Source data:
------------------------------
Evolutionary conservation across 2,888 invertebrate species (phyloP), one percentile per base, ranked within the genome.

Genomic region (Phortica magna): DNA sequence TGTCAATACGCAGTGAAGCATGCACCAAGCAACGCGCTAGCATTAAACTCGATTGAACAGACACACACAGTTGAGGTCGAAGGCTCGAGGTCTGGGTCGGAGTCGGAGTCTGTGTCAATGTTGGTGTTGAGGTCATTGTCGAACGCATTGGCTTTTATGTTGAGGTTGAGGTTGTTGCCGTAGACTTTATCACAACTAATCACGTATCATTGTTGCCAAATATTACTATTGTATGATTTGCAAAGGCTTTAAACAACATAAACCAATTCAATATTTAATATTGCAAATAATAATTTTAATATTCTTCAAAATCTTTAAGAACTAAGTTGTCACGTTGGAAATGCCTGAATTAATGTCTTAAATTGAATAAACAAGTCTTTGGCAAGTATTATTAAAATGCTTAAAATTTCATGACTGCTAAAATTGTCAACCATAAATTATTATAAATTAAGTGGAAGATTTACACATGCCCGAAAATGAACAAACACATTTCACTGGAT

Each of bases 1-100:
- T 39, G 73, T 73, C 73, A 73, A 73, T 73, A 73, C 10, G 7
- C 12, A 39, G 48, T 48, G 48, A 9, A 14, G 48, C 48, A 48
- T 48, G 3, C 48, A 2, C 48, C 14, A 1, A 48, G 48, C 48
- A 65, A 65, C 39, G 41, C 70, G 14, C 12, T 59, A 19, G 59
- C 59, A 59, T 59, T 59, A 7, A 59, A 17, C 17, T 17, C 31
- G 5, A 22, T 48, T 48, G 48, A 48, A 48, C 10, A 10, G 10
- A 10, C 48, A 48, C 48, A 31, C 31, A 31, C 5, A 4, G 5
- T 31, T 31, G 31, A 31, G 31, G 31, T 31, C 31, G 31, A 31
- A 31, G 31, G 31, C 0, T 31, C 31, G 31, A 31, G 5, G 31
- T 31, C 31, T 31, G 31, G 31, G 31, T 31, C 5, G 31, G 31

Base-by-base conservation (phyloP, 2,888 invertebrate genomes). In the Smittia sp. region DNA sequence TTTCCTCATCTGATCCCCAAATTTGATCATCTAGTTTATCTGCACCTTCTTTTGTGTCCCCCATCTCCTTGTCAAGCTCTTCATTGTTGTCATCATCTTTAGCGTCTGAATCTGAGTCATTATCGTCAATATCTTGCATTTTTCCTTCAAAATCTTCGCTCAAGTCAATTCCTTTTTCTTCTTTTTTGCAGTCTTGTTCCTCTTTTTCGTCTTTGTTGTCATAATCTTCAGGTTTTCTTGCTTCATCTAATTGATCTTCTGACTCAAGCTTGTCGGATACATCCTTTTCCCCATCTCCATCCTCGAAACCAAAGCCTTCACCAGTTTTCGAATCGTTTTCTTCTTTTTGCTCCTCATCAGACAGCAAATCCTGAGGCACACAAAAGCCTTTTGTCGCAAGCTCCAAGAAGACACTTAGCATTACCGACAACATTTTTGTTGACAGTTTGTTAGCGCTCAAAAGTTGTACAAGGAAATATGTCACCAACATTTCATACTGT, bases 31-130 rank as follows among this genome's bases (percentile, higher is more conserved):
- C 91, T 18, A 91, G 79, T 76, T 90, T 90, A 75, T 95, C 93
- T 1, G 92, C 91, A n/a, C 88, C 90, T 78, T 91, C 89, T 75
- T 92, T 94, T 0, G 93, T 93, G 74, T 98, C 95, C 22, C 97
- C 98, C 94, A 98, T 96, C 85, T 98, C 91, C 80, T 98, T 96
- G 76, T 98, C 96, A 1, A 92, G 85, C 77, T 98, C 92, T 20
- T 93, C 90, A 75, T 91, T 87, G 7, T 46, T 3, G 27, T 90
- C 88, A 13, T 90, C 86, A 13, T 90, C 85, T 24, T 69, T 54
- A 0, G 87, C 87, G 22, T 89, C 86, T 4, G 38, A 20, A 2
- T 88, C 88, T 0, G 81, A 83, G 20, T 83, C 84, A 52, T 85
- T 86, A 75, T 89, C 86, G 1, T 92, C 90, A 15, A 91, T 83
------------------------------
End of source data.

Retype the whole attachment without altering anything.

Evolutionary conservation across 2,888 invertebrate species (phyloP), one percentile per base, ranked within the genome.

Genomic region (Phortica magna): DNA sequence TGTCAATACGCAGTGAAGCATGCACCAAGCAACGCGCTAGCATTAAACTCGATTGAACAGACACACACAGTTGAGGTCGAAGGCTCGAGGTCTGGGTCGGAGTCGGAGTCTGTGTCAATGTTGGTGTTGAGGTCATTGTCGAACGCATTGGCTTTTATGTTGAGGTTGAGGTTGTTGCCGTAGACTTTATCACAACTAATCACGTATCATTGTTGCCAAATATTACTATTGTATGATTTGCAAAGGCTTTAAACAACATAAACCAATTCAATATTTAATATTGCAAATAATAATTTTAATATTCTTCAAAATCTTTAAGAACTAAGTTGTCACGTTGGAAATGCCTGAATTAATGTCTTAAATTGAATAAACAAGTCTTTGGCAAGTATTATTAAAATGCTTAAAATTTCATGACTGCTAAAATTGTCAACCATAAATTATTATAAATTAAGTGGAAGATTTACACATGCCCGAAAATGAACAAACACATTTCACTGGAT

Each of bases 1-100:
- T 39, G 73, T 73, C 73, A 73, A 73, T 73, A 73, C 10, G 7
- C 12, A 39, G 48, T 48, G 48, A 9, A 14, G 48, C 48, A 48
- T 48, G 3, C 48, A 2, C 48, C 14, A 1, A 48, G 48, C 48
- A 65, A 65, C 39, G 41, C 70, G 14, C 12, T 59, A 19, G 59
- C 59, A 59, T 59, T 59, A 7, A 59, A 17, C 17, T 17, C 31
- G 5, A 22, T 48, T 48, G 48, A 48, A 48, C 10, A 10, G 10
- A 10, C 48, A 48, C 48, A 31, C 31, A 31, C 5, A 4, G 5
- T 31, T 31, G 31, A 31, G 31, G 31, T 31, C 31, G 31, A 31
- A 31, G 31, G 31, C 0, T 31, C 31, G 31, A 31, G 5, G 31
- T 31, C 31, T 31, G 31, G 31, G 31, T 31, C 5, G 31, G 31

Base-by-base conservation (phyloP, 2,888 invertebrate genomes). In the Smittia sp. region DNA sequence TTTCCTCATCTGATCCCCAAATTTGATCATCTAGTTTATCTGCACCTTCTTTTGTGTCCCCCATCTCCTTGTCAAGCTCTTCATTGTTGTCATCATCTTTAGCGTCTGAATCTGAGTCATTATCGTCAATATCTTGCATTTTTCCTTCAAAATCTTCGCTCAAGTCAATTCCTTTTTCTTCTTTTTTGCAGTCTTGTTCCTCTTTTTCGTCTTTGTTGTCATAATCTTCAGGTTTTCTTGCTTCATCTAATTGATCTTCTGACTCAAGCTTGTCGGATACATCCTTTTCCCCATCTCCATCCTCGAAACCAAAGCCTTCACCAGTTTTCGAATCGTTTTCTTCTTTTTGCTCCTCATCAGACAGCAAATCCTGAGGCACACAAAAGCCTTTTGTCGCAAGCTCCAAGAAGACACTTAGCATTACCGACAACATTTTTGTTGACAGTTTGTTAGCGCTCAAAAGTTGTACAAGGAAATATGTCACCAACATTTCATACTGT, bases 31-130 rank as follows among this genome's bases (percentile, higher is more conserved):
- C 91, T 18, A 91, G 79, T 76, T 90, T 90, A 75, T 95, C 93
- T 1, G 92, C 91, A n/a, C 88, C 90, T 78, T 91, C 89, T 75
- T 92, T 94, T 0, G 93, T 93, G 74, T 98, C 95, C 22, C 97
- C 98, C 94, A 98, T 96, C 85, T 98, C 91, C 80, T 98, T 96
- G 76, T 98, C 96, A 1, A 92, G 85, C 77, T 98, C 92, T 20
- T 93, C 90, A 75, T 91, T 87, G 7, T 46, T 3, G 27, T 90
- C 88, A 13, T 90, C 86, A 13, T 90, C 85, T 24, T 69, T 54
- A 0, G 87, C 87, G 22, T 89, C 86, T 4, G 38, A 20, A 2
- T 88, C 88, T 0, G 81, A 83, G 20, T 83, C 84, A 52, T 85
- T 86, A 75, T 89, C 86, G 1, T 92, C 90, A 15, A 91, T 83